7. The thing that amuses me about the BS conversation is the tendency to make excuse after excuse for Brandon. Yes, he was dealing with a very difficult task. That doesn't mean we should refrain from pointing out the flaws of his work, any more than we refrain from pointing out the flaws of RJ's. The problems with thousands of channelers disappearing for the Last Battle and the timeline going all Steven Erikson on us (OK, Brandon didn't screw it up that badly) exist - saying "only hardcore fans will pick up on them" is not a defence. It's a problem, and it's one Team Jordan should have picked up on. "Brandon didn't screw it up deliberately". OK, but no-one was saying he did - he has far more to lose from such a thing than he does to gain. It's surely in his interest to make the ending as good as it possibly could be, in order to help encourage people to pick up his books afterwards. Some of the problems were a result of the conditions BS was working under - but some of them were problems that crop up again and again in Brandon's work. Trying to shoo away all criticism by saying rubbish like "he did the best he could", or worse still "he did the best anyone could" is to abandon critical thinking for fear of what, hurting his feelings? Leaving aside that he probably won't be reading this, he's a grown man, and a professional author - so people being critical of his work is something he should be used to, and he should be capable of dealing with. He may have done the best he could - but that does not mean we shouldn't say that his best was not always good enough. He may have done the best anyone could under the circumstances, but that argument is so laughably unprovable that one can't really give it any credit. It may well be, but there is no evidence you can provide to support that assertion, and so asking anyone to believe that this is the case is ludicrous. I don't see a reason to make endless excuses for Brandon's failures - but I also give him credit for his successes. It cuts both ways, you see. The difficulties Brandon faced with the finishing of WOT are not shields to protect him from any and all criticism, which is how they are all too often used. At times he did succeed despite the difficulties of the situation, at others he failed. Judge the work on its own merits.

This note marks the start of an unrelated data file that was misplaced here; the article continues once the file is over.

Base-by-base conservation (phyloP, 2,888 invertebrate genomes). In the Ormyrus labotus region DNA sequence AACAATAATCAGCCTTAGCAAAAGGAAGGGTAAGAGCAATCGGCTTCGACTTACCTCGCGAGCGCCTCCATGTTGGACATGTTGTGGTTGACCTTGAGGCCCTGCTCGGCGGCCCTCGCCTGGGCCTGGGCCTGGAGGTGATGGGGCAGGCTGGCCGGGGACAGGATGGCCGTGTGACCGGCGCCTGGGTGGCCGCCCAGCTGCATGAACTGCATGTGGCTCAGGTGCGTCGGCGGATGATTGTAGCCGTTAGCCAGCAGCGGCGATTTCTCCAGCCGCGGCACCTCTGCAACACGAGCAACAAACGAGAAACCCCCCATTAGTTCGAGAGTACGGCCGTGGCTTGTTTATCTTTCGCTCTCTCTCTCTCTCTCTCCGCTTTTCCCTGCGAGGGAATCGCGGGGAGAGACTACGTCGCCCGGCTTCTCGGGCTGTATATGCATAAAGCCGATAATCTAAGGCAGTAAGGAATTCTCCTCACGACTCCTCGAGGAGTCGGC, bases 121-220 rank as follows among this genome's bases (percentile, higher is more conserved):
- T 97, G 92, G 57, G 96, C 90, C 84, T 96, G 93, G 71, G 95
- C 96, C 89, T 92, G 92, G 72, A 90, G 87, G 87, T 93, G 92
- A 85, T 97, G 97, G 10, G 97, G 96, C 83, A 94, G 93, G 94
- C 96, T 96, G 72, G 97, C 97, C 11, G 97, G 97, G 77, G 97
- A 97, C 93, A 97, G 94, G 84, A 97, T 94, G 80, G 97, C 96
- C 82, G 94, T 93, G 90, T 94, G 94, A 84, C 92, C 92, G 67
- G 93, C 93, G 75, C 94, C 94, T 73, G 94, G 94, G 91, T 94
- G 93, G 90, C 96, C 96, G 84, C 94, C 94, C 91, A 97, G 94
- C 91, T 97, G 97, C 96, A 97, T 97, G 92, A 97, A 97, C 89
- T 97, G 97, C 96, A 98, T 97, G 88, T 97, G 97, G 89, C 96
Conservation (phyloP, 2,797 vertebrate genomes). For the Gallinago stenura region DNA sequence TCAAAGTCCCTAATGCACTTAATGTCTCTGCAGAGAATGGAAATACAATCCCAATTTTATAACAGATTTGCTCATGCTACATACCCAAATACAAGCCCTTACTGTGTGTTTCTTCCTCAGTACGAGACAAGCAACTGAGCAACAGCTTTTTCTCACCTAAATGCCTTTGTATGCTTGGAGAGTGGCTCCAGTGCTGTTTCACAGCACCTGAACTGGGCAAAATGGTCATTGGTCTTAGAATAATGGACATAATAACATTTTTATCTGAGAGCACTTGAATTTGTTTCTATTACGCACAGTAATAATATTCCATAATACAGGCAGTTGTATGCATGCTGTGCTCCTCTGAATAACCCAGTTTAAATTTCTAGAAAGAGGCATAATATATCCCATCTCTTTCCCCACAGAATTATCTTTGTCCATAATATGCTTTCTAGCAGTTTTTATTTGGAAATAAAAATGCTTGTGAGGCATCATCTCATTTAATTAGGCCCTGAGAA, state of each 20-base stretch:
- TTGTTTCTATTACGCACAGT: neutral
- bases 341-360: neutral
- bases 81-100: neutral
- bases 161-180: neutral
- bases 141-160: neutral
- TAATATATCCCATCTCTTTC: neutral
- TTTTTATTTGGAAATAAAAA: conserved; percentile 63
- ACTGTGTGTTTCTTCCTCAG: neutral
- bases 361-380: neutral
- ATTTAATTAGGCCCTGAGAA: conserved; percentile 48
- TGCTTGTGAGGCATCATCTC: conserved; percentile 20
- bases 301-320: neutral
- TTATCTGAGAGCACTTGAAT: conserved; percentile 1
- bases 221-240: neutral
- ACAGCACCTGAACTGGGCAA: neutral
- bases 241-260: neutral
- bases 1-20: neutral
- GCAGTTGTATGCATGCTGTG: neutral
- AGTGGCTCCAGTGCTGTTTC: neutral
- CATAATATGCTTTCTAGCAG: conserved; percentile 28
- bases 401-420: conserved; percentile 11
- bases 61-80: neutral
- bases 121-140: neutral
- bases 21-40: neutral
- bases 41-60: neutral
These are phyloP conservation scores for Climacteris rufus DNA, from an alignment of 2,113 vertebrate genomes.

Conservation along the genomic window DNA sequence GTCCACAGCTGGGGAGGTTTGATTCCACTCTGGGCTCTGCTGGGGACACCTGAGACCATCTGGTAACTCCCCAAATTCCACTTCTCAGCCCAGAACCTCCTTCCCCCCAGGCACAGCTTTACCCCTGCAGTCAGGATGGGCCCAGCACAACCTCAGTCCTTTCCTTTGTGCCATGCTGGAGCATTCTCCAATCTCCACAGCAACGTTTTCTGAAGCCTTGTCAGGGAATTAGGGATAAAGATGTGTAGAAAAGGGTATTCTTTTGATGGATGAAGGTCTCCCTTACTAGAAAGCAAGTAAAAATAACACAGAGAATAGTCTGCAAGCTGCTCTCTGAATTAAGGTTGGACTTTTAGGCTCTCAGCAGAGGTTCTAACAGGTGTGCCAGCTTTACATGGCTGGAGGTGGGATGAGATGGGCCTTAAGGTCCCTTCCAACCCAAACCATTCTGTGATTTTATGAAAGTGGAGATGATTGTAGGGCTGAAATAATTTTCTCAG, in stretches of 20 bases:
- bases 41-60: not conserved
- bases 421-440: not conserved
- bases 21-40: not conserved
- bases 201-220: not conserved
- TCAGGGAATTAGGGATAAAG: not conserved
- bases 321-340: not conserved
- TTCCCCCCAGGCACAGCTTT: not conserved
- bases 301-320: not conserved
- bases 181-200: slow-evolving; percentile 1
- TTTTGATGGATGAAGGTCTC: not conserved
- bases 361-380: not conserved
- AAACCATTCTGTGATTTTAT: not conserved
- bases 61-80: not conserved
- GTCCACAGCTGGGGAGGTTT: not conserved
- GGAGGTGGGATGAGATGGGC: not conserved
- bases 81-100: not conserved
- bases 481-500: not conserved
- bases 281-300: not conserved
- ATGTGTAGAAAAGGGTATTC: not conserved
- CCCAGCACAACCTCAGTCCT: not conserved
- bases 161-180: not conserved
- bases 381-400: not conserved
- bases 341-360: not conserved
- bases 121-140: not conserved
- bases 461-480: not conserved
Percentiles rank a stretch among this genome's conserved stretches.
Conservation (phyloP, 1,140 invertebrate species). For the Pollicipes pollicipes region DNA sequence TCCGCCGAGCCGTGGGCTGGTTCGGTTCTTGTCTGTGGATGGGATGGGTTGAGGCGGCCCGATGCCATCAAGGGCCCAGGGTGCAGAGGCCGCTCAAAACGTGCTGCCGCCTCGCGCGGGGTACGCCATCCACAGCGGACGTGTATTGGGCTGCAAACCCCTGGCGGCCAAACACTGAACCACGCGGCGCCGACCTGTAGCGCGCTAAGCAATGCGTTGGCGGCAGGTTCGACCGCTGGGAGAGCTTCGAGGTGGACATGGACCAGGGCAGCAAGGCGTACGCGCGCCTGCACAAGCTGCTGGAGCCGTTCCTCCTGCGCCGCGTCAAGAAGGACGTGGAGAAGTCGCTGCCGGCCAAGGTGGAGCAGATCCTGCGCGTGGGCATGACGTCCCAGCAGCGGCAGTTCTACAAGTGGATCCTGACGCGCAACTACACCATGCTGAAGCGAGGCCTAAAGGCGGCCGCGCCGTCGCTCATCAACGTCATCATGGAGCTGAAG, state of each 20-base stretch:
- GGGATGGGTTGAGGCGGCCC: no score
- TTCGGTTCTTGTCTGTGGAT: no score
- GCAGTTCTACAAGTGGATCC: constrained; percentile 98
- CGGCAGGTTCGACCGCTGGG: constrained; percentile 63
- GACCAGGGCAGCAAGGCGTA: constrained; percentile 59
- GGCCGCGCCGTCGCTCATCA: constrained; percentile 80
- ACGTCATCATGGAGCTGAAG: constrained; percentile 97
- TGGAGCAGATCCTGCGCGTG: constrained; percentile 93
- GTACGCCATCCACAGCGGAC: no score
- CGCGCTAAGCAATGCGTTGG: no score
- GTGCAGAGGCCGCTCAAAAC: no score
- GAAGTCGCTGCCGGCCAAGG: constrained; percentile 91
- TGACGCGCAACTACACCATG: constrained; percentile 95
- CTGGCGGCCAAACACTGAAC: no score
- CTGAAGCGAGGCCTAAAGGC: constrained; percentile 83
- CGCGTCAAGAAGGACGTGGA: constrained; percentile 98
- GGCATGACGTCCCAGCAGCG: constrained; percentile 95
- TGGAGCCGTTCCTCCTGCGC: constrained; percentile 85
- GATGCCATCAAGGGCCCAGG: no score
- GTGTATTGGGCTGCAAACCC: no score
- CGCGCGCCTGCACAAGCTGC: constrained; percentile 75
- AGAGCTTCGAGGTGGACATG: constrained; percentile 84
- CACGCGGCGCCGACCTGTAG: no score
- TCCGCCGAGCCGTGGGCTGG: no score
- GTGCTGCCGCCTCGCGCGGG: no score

8. None of those points explain or excuse the problems with Brandon's prose. He's simply not as good a prose writer as RJ was. No amount of "only hardcore fans will notice the numbers don't add up" really addresses that. RJ was quite capable of going overboard with description and being long-winded. Brandon managed to do the same thing, but without RJ's flair, without RJ's skill with foreshadowing. Thus Brandon was, if anything, even more prone to padding than RJ was.